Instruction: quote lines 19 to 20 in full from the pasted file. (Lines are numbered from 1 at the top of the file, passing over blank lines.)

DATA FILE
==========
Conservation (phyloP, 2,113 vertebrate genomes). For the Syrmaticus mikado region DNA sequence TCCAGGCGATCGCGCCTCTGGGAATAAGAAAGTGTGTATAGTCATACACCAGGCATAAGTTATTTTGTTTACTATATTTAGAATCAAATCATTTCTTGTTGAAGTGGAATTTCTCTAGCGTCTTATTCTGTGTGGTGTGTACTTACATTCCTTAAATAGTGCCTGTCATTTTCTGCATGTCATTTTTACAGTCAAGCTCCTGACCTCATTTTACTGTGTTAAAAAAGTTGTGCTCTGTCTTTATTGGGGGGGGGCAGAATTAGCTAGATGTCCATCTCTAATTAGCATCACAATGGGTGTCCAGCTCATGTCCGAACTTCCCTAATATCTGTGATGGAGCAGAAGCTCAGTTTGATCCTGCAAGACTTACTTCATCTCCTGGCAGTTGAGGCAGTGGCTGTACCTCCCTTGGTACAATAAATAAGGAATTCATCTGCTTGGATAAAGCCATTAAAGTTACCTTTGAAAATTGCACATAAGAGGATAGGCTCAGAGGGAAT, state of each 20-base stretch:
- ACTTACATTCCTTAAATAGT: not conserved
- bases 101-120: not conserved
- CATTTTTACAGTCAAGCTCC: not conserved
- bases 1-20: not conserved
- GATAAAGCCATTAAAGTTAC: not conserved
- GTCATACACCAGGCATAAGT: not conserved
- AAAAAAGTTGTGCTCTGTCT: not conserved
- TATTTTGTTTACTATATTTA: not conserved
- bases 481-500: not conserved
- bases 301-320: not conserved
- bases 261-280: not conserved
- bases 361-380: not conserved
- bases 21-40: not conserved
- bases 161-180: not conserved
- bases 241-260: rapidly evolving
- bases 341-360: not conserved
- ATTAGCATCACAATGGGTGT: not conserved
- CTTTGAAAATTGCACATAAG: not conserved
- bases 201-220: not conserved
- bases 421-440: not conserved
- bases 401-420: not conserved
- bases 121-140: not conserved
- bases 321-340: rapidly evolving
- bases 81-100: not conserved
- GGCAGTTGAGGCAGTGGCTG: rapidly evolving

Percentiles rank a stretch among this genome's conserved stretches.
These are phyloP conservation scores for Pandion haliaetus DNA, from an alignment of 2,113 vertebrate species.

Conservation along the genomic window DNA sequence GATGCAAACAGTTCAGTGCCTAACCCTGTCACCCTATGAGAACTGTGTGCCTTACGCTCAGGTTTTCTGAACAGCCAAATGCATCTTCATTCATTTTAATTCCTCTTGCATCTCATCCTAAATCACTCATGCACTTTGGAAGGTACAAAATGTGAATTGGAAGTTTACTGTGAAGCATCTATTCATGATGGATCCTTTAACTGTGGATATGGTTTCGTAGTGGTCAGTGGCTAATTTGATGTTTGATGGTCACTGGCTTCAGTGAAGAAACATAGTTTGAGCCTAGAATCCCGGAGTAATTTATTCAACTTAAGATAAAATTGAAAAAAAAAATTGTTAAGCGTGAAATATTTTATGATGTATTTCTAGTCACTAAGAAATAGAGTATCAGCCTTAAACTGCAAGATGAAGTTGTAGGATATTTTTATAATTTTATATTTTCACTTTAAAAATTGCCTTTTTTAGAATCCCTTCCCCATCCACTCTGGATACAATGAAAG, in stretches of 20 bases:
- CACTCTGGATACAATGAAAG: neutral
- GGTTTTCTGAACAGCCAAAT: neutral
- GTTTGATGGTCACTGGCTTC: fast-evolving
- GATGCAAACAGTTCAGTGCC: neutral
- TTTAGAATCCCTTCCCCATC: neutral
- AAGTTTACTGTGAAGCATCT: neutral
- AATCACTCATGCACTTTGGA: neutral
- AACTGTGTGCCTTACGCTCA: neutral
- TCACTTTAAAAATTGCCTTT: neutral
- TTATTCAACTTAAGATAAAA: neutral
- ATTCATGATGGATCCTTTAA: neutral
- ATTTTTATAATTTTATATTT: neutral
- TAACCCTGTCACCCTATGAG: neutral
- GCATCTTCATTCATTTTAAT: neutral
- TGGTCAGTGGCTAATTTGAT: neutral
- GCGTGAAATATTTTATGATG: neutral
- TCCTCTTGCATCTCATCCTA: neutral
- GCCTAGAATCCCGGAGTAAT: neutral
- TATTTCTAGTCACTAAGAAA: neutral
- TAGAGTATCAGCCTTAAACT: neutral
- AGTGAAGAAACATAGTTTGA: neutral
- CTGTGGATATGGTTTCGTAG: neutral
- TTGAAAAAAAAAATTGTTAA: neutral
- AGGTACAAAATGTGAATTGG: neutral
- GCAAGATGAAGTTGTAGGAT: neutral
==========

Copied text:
- CTTTGAAAATTGCACATAAG: not conserved
- bases 201-220: not conserved